To assist nodule detection and/or differential diagnosis of various diseases, the seven papers of Type III in this special issue presented CAD/CADx approaches for six clinical applications. They are mammographic lesion detection and diagnosis, lung nodule detection, as well as differential diagnosis of Alzheimer disease (AD) versus mild cognitive impairment (MCI), cerebral lymphomas versus glioblastomas, pancreatic diseases, and trigger finger disease. As a review paper, T. Ayer et al. provided an informative overview of artificial neural networks-based mammography interpretation and diagnostic decision making. Both of B. Li et al. and A. Tartar et al. aimed to achieve computer-aided detection of lung nodules in CT images. Nevertheless, A. Tartar et al. focused on classification of a candidate nodule into true nodule or nonnodule by selecting the best features from three conventional methods. On the other hand, B. Li at al. proposed a complete framework for nodule detection based on a fuzzy integrated active contour model and a hybrid parametric mixture model of the juxtavascular nodules. For differential diagnosis, S.-T. Yang et al. proposed an MRI-based classification framework to distinguish the patients with AD and MCI from the normal participants, using particle swarm optimization for feature selection and support vector machine as the classifier. To differentiate cerebral lymphomas from glioblastomas, T. Yamasaki et al. presented a tumor classification system, classifying typical cases by luminance range thresholding and apparent diffusion coefficients thresholding and nontypical by a support vector machine (SVM). A. Jiang et al. developed a classification method for pancreatic diseases, using multilinear principal component analysis to extract the eigen tensors and SVM as the classifier with the parameter optimized by a quantum simulated annealing algorithm. Y.-C. Liu et al. proposed two parameters as the pathological progression indices for evaluation of trigger finger disease from the microscopic pulley images. These two parameters are the size ratio of the abnormal tissue regions and the number ratio of the abnormal nuclei, derived from a color-based image segmentation system.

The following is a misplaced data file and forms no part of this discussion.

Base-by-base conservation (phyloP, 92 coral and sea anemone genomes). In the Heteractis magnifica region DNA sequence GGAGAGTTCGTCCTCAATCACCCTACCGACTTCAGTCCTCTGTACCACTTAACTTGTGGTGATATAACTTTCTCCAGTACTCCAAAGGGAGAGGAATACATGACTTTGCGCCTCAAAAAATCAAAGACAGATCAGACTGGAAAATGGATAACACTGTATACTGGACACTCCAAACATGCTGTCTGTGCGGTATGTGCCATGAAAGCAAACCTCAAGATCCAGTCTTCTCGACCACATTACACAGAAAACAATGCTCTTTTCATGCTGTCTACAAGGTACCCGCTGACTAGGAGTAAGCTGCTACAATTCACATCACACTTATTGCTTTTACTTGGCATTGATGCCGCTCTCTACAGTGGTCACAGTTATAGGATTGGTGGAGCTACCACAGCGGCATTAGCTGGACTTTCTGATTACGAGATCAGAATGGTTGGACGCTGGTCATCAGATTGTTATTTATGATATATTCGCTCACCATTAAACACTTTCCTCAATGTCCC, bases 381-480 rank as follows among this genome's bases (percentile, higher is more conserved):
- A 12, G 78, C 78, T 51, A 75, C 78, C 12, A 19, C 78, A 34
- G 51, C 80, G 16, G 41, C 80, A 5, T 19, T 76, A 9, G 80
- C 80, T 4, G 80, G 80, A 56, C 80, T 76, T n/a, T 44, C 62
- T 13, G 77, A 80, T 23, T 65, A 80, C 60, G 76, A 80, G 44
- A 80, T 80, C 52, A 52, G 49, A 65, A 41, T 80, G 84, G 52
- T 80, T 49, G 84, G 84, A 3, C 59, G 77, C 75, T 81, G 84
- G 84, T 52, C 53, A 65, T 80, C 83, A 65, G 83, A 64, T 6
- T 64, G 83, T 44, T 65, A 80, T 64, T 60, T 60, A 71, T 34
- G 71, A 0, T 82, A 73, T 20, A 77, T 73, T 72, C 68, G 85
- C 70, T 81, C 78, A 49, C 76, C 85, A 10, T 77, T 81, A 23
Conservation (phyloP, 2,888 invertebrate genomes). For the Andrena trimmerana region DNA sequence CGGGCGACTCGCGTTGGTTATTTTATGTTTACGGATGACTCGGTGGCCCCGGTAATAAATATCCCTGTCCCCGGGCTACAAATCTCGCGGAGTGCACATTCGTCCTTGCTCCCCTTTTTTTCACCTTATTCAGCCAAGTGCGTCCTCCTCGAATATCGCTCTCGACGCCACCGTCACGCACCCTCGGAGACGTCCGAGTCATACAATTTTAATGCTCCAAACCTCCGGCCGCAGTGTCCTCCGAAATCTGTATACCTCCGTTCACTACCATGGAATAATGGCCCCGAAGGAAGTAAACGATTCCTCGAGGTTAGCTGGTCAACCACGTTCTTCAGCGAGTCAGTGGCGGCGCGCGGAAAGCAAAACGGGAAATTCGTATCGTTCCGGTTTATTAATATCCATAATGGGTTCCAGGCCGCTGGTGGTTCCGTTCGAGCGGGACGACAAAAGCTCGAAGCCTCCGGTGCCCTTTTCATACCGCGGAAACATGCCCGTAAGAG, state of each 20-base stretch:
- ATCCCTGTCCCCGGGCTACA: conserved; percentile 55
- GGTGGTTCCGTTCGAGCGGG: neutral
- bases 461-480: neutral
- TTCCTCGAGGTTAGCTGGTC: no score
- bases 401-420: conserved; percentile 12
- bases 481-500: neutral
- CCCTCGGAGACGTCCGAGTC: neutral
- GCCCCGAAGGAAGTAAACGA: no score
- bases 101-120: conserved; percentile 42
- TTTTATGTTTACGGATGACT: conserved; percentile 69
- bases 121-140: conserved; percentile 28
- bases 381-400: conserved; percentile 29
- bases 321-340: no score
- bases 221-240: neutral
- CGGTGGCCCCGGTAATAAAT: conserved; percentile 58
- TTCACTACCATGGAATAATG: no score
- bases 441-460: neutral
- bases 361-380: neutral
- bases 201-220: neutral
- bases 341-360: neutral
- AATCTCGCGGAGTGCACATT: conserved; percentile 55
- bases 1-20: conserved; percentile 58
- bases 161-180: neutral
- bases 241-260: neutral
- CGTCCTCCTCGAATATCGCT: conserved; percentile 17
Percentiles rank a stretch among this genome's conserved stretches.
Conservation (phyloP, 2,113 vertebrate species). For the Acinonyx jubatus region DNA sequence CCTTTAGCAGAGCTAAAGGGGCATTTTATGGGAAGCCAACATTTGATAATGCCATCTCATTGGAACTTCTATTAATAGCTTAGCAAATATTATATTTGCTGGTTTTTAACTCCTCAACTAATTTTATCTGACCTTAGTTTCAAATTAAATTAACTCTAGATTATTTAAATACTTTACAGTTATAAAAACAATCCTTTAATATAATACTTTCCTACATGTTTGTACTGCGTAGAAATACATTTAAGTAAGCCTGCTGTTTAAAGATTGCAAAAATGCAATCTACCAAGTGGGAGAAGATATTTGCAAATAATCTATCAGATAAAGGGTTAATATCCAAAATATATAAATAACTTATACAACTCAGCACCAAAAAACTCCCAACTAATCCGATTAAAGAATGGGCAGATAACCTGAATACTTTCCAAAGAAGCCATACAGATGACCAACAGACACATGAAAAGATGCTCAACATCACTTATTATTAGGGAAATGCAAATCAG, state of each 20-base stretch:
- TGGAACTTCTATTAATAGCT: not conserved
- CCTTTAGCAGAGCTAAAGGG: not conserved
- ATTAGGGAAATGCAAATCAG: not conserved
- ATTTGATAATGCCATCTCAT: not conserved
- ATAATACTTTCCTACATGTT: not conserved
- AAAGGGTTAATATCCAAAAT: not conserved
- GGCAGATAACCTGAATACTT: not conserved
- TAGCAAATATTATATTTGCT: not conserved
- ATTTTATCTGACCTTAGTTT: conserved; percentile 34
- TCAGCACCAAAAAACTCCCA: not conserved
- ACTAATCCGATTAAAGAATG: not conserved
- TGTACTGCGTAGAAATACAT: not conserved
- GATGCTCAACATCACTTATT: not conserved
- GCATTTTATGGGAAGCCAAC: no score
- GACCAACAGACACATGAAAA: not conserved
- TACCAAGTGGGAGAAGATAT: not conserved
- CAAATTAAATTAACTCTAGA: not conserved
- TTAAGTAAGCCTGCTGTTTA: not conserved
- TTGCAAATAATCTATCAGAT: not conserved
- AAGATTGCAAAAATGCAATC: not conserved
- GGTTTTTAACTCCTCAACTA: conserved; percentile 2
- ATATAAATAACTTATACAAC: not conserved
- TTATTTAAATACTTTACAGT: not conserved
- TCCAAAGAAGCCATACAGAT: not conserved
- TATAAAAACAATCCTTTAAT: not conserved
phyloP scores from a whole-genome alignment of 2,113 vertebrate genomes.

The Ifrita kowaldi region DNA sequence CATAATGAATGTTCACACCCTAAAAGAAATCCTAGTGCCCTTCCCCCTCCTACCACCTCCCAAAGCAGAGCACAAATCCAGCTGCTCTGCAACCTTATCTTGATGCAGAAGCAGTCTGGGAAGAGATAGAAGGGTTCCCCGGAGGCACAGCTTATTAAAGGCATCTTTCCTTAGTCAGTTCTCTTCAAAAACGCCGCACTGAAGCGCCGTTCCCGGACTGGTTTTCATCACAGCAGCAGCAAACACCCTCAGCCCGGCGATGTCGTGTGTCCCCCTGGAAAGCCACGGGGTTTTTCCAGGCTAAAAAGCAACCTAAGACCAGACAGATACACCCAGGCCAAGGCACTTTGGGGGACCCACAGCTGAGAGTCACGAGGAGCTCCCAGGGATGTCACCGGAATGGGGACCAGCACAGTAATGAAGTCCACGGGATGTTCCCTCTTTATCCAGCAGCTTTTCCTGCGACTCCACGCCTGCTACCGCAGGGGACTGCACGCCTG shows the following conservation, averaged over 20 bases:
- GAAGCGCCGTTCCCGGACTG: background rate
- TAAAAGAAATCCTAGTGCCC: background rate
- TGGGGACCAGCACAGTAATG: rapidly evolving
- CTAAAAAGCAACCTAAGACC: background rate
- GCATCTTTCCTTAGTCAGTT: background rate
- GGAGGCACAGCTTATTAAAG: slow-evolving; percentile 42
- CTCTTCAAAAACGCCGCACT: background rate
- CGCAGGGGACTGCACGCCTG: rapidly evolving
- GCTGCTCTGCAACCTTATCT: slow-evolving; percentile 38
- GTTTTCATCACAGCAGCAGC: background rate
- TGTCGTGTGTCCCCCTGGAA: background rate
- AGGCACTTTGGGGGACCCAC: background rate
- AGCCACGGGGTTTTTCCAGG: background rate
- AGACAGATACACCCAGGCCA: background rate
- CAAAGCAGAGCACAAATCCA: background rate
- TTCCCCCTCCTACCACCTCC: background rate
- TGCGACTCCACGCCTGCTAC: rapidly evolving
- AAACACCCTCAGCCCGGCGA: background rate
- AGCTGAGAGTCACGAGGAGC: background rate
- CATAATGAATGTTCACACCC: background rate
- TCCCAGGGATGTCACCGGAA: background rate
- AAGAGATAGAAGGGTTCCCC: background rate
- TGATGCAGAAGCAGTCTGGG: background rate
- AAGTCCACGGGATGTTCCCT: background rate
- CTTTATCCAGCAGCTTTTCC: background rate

Both of the two Type IV papers in this special issue aimed to estimate the anatomical and functional tissue properties from MRI images. With dynamic MR images, Y.-H. Kao et al. investigated the respiratory and cardiac pulsations in the brain of normal subjects based on transfer function analysis. W. Swastika et al. analyzed two statistical models of diaphragm motion constructed by using regular principal component analysis (PCA) and generalized N-dimensional PCA (GND-PCA), the results of which showed that the GND-PCA model was superior to the PCA model.